There were recurring themes within the messages from the two media representatives: Neil Cotter, head of news at The Irish Sun and Niall Donald, news editor at the Sunday World. Both argued that their publications do not set out to cause harm to people, but they recognised that sometimes lines were crossed and lessons needed to be learned. The language within reporting was seen to be changing and both described ‘junkie’ as unacceptable language in their publications. Despite this, it had appeared in some content. They felt the media was progressing in its understanding of its role when reporting on the issues under discussion and that there would be an openness to learn more through contact with advocacy groups. 

Open discussion

There was a lively discussion, with contributions from a variety of advocacy groups representing the Travelling community, other minority ethnic groupings, and LGBTQ. A number of key messages came from it:

  • Language matters. The use of pejorative language dehumanises people, adding to their stigmatisation. It prevents people from accessing services, their voice from being heard, and perpetuates a lack of understanding among decision-makers and the general public about the complexity and variation of people’s needs.
  • The media should question the relevance of always reporting a person’s ethnicity when they are a member of a minority group. It was argued that this always happened when the story was negative, even though the person’s ethnicity was irrelevant to the story.
  • While it is important that real-life stories are heard in the media, dealing with the media as an advocate can be problematic. It draws a lot of attention and judgement on the individual and can open them up to their story being unpicked. If people are to be asked to do this, then they need to be supported.
  • While collaboration between advocacy groups was encouraged in educating the media about the issues faced, it was also highlighted ‘how different the differences are’. While homelessness is a chapter in someone’s life, being a Traveller is a fundamental identity. This would need to be acknowledged in any collaboration.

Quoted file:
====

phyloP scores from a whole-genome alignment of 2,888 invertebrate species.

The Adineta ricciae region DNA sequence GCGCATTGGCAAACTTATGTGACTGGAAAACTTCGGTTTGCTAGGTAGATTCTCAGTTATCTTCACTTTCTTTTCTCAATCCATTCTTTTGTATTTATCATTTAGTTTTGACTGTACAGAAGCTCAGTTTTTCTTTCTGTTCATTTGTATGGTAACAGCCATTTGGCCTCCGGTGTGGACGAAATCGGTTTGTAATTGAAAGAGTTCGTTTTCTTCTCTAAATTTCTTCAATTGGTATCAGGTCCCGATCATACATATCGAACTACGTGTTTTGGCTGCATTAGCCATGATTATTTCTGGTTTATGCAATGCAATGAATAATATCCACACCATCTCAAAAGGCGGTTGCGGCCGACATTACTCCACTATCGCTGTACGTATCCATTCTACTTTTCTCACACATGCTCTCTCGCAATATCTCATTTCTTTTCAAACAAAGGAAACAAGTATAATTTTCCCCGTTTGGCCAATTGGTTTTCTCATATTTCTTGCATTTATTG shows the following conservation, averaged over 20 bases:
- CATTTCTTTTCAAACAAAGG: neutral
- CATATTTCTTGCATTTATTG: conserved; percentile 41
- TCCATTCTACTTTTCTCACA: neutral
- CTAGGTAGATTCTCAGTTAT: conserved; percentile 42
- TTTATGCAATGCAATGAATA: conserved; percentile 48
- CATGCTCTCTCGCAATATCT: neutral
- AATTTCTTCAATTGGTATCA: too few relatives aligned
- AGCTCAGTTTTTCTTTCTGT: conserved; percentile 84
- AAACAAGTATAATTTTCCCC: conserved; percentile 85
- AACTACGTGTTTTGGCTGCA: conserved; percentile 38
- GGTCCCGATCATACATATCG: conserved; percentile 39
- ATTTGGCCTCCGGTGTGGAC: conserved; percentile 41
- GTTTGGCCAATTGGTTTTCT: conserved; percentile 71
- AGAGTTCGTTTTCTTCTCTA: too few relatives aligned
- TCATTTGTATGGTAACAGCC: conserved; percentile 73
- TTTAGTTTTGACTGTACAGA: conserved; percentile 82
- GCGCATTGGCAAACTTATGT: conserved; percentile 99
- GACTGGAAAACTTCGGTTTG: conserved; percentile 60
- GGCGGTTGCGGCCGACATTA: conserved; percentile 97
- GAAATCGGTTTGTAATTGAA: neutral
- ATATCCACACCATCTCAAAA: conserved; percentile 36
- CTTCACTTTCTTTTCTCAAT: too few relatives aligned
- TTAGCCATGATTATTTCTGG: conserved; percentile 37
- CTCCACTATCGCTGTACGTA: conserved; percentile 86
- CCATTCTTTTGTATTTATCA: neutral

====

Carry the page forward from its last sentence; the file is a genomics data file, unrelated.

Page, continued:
• There is a need for greater representation of minority groups among those working in the media.
  • The issues facing minority groups and the role of the media should be covered in journalist courses. Training journalists at an early stage to consider the issues and identify sources of support would benefit everyone. 

In conclusion

The Press Ombudsman concluded the event by welcoming the outcomes of the discussions. He highlighted the independent role of his office and noted that it is now easier than 10 years ago to make a complaint about the media and for it to be upheld. However, he noted that it is hard to uphold complaints about opinion pieces as his office has to balance freedom of expression and offence. He encouraged advocacy groups and members of the media to pursue a more collaborative approach to working together.



1    For further information, visit: http://www.presscouncil.ie/about-us/recent-decisions-and-news/%E2%80%9Cminority-communities-and-the-press%E2%80%9D-seminar

2    See Dillon L (2018) Reducing stigma in Ireland. Drugnet Ireland, 65: 1–3. https://www.drugsandalcohol.ie/29093/

Item Type
Publication Type
Irish-related, Open Access, Article
Drug Type
All substances, Substances (not alcohol/tobacco)
Intervention Type
Harm reduction
Issue Title
Issue 68, Winter 2019
Page Range
pp. 14-15
Health Research Board
Issue 68, Winter 2019